Author: Lena Schmid
Textile-art-therapeutic work in our Hekayat and the Rawabet project in Nineveh, Iraq
A few months ago, we completed our Hekayat project (حكايات Arabic: stories, narratives) in Al Shekan in Iraq, in which women received psychological support that included a textile therapy component followed by community dialogue. Participation in the textile art therapy groups supported members in the healing process, and facilitated the collective “weaving, embroidering and knitting” of a social support network in a wonderful way. We are continuing this component in our new project Rawabet (روابط Arabic: connections), which began in May, in Mosul, Iraq.
Artistic and cultural expressions promote healing and reconciliation
Artistic and cultural resources are increasingly recognized as beneficial in post-conflict reconciliation efforts and are being incorporated into mental health interventions. Textile making has unique psychological value in Iraq because of the background and culture in the West Asian region. The heritage of textiles is a living tradition inherited from ancestors and passed on to descendants. Textile practices allow us to find a shared language, work with psychological wounds and support healing. Through crafting, handwork, and talking about the finished pieces community dialogue is encouraged, and awareness about issues of social cohesion and peace are brought to light.
The underlying psychological effect of textile-art-therapeutic work
The girls and women who participate in our groups enjoy the aesthetics of the objects; their colours and shapes. They enjoy the grounding quality of the craft activity. A psychological satisfaction is stimulated by individual creation and a social satisfaction by working and acting together in a group. Thus, textile crafts are an effective means of coping with difficult states of mind; especially when the object being made addresses the feelings and experiences being coped with. Under the guidance of a psychologist, the emotions expressed are discussed and shared with the group. In conjunction with psychological care, the practice helps to illuminate a person’s feelings, inner conflicts, stressful experiences, and strengthen and develop ways to cope and overcome difficulties.
Why this work is important for the communities in Nineveh, Iraq
After all the repeated violent conflicts that have taken place due to political instability and weak political systems before, and since independence from the British colonial power, to the only recently delimited terror by the Islamic State, the people of Iraq still suffer from the effects of violence. It has resulted in psychological injuries, mistrust, and the negative portrayal of one community by another. Social reconciliation in such a diverse context, with atrocities and psychological wounds on all sides, is a process that involves restoring trust and hope within a society, carefully examining feelings and beliefs about different ethnic and religious groups, changing attitudes, and developing shared values and increased cooperative behaviour. It is also a process of reorientation that involves finding a reason to continue living together in a community and society and restoring personal human dignity. Bottom-up approaches that allow people to take charge of the process themselves are needed as a complement to top-down measures to achieve reconciliation, active coexistence, and sustainable peaceful relationships.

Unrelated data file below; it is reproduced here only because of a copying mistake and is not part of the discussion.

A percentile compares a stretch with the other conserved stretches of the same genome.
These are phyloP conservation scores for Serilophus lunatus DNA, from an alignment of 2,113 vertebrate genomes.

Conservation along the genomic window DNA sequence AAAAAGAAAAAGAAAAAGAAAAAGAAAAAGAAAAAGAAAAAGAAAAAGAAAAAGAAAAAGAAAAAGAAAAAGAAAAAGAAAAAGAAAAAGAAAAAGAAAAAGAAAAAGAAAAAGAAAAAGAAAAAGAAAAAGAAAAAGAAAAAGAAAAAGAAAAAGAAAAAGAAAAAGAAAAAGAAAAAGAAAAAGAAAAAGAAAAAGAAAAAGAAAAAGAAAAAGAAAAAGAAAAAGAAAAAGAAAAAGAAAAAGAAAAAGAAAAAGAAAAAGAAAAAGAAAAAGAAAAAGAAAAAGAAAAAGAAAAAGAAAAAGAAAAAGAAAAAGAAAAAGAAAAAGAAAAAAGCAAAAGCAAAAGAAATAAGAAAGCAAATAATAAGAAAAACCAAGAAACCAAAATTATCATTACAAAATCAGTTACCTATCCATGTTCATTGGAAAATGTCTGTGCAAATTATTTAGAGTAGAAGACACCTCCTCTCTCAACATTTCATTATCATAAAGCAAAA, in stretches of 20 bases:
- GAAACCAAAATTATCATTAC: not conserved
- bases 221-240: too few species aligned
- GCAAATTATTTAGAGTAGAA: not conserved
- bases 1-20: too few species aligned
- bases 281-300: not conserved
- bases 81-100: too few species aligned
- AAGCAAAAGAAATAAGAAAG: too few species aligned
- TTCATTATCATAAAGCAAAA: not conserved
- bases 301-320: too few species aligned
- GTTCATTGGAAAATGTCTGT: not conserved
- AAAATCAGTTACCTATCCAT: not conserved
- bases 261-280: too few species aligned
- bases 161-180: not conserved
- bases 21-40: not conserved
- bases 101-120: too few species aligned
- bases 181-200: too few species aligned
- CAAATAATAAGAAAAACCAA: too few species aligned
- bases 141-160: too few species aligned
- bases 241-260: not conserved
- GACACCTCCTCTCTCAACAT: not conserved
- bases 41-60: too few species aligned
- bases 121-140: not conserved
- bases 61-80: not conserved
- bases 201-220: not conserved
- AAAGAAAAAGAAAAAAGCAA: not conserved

We work purposely to strengthen women participation in community and wider society
Women were particularly affected during the recent conflict and need specific approaches to mental health care, increased participation in reconciliation efforts, and overall participation in community life and representation in public spaces. The importance of women’s participation in reconciliation efforts is related to their specific painful experiences and stresses from the war and the related perspective on reconstruction work. We work with women of different ethnic, social and religious backgrounds, and in our work, we see the healing effects of psychosocial activities, and the many resources and competencies that women have and can bring to contribute to peaceful coexistence. As well as bringing value and insight into the process of healing and peace, women have a right to equal participation in reconciliation. In a context like Nineveh, with massive structural constraints on women, efforts to strengthen and encourage them in building a peaceful social life are particularly fruitful if they take place at the local level in communities and through grassroots organisations.